Quick and Healthy Cucumber Recipes
Cucumber Dill Yogurt Dip with Vegetables
Nutritional Value and Health Benefits of Cucumbers
Cucumbers add a crisp snap to salads and sandwiches, however they are not a very good source of nutrients. The most abundant nutrient in cucumbers is water. A small amount of beta carotene is found in the green peel, but once peeled the level drops to nearly zero.
6 large or 8 small raw cucumber slices with peel
- Calories 5
- Protein trace
- Dietary fiber 1 gram
- Carbohydrates 1 gram
- Calcium 7 mg
- Vitamin A 70 IU
- Vitamin C 3 mg
- Iron trace
Preparation and Serving
Cucumbers are often soaked in salt water to remove some of the naturally high water content. Cucumbers will otherwise give up water and dilute the salad dressing. Unpeeled cucumbers are higher in nutritional value as fiber and vitamin A are lost by peeling.
Aside from pickling, there is no practical way to preserve cucumbers. There are many ways to make a pickle. They can be fermented or quick packed in a vinegar solution and processed in a boiling water bath and kept on the shelf for up to a year. There is no great challenge to making pickles. Pickles can be made by the quart or by the five-gallon crock. For those who do not know how to can, pickles can be made in the refrigerator or in the freezer. Pickling cucumbers are best to use because the skin is less bitter than slicing cucumbers and they have smaller and fewer seeds. However, you can successful substitute slicing cucumbers.
Below are two ways to make pickles without canning.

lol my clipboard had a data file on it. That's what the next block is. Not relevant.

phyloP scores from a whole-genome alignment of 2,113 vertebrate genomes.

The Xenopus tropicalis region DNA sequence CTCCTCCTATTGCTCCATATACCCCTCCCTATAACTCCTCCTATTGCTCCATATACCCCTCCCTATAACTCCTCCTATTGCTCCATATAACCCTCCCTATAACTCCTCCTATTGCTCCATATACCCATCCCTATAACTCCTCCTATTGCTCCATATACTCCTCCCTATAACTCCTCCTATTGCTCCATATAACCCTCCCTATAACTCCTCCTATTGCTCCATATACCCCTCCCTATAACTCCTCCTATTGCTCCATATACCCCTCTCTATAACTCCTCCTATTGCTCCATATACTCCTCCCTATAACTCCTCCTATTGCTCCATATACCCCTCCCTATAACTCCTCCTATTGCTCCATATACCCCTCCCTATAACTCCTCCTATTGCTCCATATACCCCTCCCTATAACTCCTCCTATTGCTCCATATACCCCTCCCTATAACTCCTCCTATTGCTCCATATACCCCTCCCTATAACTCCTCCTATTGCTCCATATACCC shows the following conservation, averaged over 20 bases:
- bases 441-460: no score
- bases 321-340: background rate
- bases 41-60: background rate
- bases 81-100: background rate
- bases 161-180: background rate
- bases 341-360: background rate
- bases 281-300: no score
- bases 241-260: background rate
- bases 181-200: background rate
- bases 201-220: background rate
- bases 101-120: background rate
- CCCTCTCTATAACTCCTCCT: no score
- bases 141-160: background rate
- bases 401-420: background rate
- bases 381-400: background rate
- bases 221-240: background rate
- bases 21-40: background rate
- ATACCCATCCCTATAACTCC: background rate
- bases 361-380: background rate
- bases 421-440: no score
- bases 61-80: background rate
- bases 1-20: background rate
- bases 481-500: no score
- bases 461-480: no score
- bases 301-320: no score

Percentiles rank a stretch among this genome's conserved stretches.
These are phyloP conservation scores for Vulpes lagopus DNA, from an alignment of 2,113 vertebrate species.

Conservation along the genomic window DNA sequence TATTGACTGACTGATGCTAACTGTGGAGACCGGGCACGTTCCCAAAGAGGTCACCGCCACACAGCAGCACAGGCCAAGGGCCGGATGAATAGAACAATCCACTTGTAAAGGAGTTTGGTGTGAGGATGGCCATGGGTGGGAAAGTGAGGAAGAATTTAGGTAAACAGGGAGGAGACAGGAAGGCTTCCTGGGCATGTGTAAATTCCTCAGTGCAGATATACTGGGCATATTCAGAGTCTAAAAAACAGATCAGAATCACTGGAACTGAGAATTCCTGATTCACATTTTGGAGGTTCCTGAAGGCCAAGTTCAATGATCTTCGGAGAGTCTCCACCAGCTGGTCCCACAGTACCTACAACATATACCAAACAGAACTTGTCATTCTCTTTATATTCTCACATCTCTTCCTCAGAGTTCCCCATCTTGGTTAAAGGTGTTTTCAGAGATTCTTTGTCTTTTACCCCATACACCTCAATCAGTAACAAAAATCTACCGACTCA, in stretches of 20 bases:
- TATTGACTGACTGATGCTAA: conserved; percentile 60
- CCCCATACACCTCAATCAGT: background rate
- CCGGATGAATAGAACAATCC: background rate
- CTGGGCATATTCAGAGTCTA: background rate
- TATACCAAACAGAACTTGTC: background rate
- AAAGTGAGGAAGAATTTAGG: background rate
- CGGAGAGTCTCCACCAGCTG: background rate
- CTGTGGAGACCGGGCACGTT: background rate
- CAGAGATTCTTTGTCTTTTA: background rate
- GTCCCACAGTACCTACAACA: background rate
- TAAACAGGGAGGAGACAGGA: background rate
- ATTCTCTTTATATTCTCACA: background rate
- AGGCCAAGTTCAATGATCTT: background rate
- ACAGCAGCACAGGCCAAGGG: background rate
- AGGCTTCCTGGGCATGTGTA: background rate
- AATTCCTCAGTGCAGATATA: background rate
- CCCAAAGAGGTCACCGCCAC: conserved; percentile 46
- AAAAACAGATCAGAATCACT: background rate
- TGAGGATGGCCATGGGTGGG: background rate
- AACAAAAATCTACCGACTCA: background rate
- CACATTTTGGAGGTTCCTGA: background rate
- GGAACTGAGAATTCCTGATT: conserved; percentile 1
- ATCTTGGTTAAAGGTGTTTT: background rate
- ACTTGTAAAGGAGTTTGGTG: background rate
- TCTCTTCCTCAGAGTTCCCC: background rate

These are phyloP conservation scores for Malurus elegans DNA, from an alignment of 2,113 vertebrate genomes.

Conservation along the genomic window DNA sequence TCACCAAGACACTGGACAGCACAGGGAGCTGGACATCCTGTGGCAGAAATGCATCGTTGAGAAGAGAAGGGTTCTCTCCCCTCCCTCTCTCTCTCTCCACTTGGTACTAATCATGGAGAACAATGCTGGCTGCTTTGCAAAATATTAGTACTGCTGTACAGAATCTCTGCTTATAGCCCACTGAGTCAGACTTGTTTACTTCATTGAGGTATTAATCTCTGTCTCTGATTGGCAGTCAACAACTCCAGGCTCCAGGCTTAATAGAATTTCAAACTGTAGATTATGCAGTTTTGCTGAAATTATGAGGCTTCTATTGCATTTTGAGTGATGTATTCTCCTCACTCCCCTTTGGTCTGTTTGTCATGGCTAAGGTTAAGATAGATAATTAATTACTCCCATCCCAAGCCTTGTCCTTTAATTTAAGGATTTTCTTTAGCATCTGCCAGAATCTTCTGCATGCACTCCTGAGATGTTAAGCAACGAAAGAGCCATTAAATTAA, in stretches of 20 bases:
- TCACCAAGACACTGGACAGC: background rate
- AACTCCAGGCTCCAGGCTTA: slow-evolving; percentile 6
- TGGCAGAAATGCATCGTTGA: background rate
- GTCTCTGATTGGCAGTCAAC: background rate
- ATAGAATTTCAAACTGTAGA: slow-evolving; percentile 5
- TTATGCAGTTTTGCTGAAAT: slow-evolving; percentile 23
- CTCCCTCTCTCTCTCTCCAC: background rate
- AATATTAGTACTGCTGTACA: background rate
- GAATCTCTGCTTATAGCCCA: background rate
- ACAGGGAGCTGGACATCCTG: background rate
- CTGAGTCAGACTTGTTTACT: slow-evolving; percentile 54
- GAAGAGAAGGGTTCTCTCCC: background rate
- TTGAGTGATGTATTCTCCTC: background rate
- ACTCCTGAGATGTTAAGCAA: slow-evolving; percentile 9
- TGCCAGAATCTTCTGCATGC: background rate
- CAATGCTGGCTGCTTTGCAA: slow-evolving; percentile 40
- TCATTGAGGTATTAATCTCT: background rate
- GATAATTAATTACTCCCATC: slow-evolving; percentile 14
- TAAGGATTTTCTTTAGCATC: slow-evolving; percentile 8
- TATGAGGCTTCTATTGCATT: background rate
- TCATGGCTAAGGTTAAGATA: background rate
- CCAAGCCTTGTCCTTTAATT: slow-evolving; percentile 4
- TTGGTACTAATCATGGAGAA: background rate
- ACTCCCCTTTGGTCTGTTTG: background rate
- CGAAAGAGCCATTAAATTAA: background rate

Refrigerator Dill Chips
Pickled cucumbers add spice and texture to sandwiches and meals. For highest quality pickles, use cucumbers that are no more the 24 hours from the vine. Use "pure" or pickling salt in this recipe. Table salt contains additives that make a cloudy brine and off color pickles.
- 2 to 2-1/2 cups sliced cucumbers, about 1/4 inch thick
- 2-1/2 teaspoons pickling salt
- 2 springs fresh dill, about 6 inches long or 1 tablespoon dry dill seed or 1 head of fresh dill
- 2 cloves garlic
- 1/2 cup white distilled vinegar
- 1/2 cup water
Prepare the jar, lid and screwband. Wash them in hot soapy water, rinse well and drain. Combine the sliced cucumbers and 1-1/2 teaspoons of the pickling salt. Toss well. Cover with cold water and let stand for 2 to 3 hours. Drain.
In a clean, hot, 1 pint jar, put the dill, garlic, and remaining 1 teaspoon pickling salt. Add the cucumbers slices leaving 1/2 inch head space. Push slices down and firmly pack. Combine water and vinegar and bring to a boil. Pour hot vinegar solution over cucumbers.
Use a plastic knife or spatula to release air bubbles. Insert knife down the side of the jar and gently push cucumber slices toward the center so that the vinegar solution gets between the slices. Pour on more hot vinegar solution if necessary. Leave 1/2 inch headspace (the space between the rim of the jar and its contents). Wipe the rim. Put the lid and screwband in place. Refrigerate for six weeks before eating.
Nontraditional Sweet Freezer Pickles
This is not your typical pickle recipe. No special equipment or ingredients are needed. This recipe produces a crisp, sweet pickle that goes well in salads, on sandwiches or as a side. The secret to the crisp texture is the sugar, so do not reduce the sugar in the recipe. This recipe works well with slicing, pickling, seedless or hothouse cucumbers.
- 2 quarts cucumbers, peeled and thinly sliced (use any variety of cucumber)
- 1 medium onion, sliced thinly
- 1 tablespoon salt (table salt, canning salt or kosher salt can be used)
- 1-1/2 cups sugar
- 1/2 cup white distilled vinegar
Mix cucumbers, onions and salt in a large bowl and cover with plastic wrap. Set the bowl on the counter for 2 hours. Pour into a colander and drain water from cucumber mixture. Combine sugar and vinegar. Stir well and pour over cucumbers. Pack into freezer containers or zip-closure bags. Freeze immediately. Pickles are ready to eat in 3 or 4 days. They will keep in the freezer for up to one year.